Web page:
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we're following breaking news. hurricane dorian still churning and moving toward the united states. bill karins joins us right now with the very latest. and the question, bill, was the strength. will it hit category 5? >> category 4 is considered catastrophic, richard, and also category 5 is considered catastrophic, so it doesn't make too much difference. the stronger the winds, the less structures can actually survive it. the question is what will happen to grand bahama island, freeport is there, and great abaco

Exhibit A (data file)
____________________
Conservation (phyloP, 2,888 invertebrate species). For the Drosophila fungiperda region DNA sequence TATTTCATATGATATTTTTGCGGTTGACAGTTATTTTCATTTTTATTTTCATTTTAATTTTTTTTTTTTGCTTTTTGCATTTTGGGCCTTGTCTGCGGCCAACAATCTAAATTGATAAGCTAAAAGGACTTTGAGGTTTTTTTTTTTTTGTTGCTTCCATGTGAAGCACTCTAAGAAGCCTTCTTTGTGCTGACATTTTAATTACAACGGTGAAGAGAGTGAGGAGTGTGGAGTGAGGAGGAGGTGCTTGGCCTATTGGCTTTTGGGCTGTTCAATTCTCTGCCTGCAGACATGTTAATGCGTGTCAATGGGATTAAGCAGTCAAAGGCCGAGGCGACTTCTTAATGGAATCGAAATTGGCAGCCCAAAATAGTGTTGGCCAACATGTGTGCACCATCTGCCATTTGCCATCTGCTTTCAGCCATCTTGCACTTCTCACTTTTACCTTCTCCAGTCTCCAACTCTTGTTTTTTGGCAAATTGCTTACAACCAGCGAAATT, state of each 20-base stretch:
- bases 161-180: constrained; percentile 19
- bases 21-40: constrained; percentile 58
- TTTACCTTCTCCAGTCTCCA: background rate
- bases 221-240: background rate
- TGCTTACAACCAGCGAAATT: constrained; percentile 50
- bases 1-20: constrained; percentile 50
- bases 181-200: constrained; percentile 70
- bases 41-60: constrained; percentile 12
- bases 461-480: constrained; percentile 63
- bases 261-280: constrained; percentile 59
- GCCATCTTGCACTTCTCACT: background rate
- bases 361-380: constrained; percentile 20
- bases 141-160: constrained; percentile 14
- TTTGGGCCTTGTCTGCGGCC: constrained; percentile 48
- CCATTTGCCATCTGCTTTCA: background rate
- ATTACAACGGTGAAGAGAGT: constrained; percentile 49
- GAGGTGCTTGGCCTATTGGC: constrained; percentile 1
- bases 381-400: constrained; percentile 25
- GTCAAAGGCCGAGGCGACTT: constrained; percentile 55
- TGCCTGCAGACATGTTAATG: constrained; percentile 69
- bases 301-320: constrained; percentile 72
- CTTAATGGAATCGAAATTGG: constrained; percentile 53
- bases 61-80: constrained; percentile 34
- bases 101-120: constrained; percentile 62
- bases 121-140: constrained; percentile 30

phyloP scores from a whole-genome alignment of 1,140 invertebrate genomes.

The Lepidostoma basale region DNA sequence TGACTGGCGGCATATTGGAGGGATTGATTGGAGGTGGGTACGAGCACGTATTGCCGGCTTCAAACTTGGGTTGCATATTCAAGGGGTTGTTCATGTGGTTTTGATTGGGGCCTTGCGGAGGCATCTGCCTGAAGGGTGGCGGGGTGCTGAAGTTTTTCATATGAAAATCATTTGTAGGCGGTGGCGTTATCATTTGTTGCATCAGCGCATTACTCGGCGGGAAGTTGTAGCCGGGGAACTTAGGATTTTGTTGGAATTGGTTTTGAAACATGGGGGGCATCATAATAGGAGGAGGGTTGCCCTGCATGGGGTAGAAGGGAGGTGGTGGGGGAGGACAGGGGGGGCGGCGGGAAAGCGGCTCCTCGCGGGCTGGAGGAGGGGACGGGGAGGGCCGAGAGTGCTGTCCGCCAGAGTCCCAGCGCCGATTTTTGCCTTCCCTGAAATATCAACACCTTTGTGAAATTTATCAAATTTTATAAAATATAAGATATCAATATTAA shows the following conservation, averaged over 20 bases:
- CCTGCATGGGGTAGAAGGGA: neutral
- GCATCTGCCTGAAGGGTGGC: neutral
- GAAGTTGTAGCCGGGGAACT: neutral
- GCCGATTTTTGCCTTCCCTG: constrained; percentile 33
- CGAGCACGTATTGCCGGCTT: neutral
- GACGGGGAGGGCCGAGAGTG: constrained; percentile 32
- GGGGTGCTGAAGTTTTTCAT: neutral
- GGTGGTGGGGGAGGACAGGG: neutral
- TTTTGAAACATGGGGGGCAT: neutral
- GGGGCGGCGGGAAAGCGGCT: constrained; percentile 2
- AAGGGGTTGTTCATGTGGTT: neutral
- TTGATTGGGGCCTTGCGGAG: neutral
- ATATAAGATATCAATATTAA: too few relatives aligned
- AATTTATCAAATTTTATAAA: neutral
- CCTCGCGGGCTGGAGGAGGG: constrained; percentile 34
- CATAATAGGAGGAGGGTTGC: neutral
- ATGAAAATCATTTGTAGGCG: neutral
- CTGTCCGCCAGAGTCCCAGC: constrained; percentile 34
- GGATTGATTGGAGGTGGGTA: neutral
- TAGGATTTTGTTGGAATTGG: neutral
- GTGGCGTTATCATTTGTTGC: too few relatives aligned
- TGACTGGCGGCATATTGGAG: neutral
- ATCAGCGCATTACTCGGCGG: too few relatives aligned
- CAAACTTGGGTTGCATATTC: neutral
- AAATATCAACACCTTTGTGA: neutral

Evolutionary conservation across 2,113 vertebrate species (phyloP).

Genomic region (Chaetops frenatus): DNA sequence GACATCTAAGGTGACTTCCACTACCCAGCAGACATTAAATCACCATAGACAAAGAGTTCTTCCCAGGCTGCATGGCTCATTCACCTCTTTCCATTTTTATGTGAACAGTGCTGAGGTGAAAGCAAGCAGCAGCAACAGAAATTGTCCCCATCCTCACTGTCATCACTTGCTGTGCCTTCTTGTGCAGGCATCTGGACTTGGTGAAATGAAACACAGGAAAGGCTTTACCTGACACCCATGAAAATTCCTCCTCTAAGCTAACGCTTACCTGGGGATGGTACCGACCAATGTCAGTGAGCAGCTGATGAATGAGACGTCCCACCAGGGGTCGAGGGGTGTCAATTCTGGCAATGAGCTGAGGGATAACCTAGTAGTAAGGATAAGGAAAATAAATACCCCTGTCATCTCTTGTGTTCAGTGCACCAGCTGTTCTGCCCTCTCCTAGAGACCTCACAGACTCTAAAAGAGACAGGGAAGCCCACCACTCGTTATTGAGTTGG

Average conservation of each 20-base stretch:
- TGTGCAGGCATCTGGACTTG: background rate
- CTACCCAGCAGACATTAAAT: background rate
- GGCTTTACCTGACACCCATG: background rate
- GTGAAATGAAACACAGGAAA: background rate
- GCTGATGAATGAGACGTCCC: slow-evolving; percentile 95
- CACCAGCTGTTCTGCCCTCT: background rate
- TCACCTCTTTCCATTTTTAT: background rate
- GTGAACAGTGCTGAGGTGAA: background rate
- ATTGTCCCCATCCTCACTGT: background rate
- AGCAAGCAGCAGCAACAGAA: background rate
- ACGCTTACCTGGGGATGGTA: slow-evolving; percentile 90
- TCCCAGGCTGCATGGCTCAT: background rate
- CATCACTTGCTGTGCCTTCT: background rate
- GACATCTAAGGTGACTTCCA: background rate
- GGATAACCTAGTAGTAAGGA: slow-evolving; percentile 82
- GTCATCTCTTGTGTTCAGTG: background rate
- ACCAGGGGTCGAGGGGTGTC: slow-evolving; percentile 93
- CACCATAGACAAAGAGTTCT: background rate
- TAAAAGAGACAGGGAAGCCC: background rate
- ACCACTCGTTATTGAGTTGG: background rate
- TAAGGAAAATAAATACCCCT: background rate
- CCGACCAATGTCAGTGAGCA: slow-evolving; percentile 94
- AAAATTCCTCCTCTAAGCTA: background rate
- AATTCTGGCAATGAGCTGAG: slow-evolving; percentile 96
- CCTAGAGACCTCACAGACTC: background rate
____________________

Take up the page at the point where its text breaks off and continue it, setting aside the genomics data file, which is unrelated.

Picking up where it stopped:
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island. if you look down below me, you can see that path that we're watching down here. as it will go along the florida coast, it's going to be a close shave near the florida coast. and then as we go throughout monday and tuesday and wednesday, we take it a little further north. it will stall out on monday and tuesday. by wednesday, it will start to inch itself up the coastline and come closer to the carolinas and possibly even georgia too. the hurricane hunters continue to criss-cross. we have two aircraft, brave, brave people, flying in and out of the center of this thing, the heart of it. the winds are strong enough for category 5, they're reporting. the hurricane center will take a look at it. it wouldn't surprise me at all, odds will favor this will go up to a category 5 any time between now and 11:00 p.m. east coast time. the latest was 150, so it only has to go up a tick or two to get to category 5 levels. the forecast path, 12, 24 hours